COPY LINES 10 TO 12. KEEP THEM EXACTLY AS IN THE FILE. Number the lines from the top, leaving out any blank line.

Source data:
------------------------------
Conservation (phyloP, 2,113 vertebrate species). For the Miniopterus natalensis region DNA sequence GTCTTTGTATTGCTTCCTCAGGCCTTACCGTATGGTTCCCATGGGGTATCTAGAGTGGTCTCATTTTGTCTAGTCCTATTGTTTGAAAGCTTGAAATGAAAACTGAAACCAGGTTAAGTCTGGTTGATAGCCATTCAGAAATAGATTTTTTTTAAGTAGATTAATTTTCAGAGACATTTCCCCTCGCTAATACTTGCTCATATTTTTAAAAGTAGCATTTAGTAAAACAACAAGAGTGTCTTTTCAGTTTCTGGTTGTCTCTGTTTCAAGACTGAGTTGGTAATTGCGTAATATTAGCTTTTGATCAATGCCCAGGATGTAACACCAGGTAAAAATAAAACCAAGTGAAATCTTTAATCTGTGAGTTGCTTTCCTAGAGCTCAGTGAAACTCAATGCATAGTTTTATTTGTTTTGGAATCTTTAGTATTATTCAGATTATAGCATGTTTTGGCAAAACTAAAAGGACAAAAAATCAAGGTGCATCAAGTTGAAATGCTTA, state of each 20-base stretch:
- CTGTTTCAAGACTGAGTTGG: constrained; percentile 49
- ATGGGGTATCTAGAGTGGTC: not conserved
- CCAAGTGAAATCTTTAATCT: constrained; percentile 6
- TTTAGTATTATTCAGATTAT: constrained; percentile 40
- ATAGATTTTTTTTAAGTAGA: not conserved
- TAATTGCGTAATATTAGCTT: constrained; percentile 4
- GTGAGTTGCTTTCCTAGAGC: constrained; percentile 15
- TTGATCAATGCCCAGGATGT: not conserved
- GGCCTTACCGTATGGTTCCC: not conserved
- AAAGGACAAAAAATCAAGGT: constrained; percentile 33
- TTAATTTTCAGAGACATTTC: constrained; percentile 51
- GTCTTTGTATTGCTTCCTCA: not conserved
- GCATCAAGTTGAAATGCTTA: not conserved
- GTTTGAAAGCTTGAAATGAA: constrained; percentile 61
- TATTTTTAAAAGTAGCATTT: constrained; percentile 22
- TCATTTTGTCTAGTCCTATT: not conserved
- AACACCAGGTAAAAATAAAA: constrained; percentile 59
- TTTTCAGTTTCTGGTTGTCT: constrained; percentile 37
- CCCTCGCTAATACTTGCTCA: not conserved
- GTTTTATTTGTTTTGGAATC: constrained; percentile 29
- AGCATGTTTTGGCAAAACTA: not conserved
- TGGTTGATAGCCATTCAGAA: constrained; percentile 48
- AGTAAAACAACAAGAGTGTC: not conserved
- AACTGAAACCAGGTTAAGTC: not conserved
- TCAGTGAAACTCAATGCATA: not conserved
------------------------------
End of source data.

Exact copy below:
- GGCCTTACCGTATGGTTCCC: not conserved
- AAAGGACAAAAAATCAAGGT: constrained; percentile 33
- TTAATTTTCAGAGACATTTC: constrained; percentile 51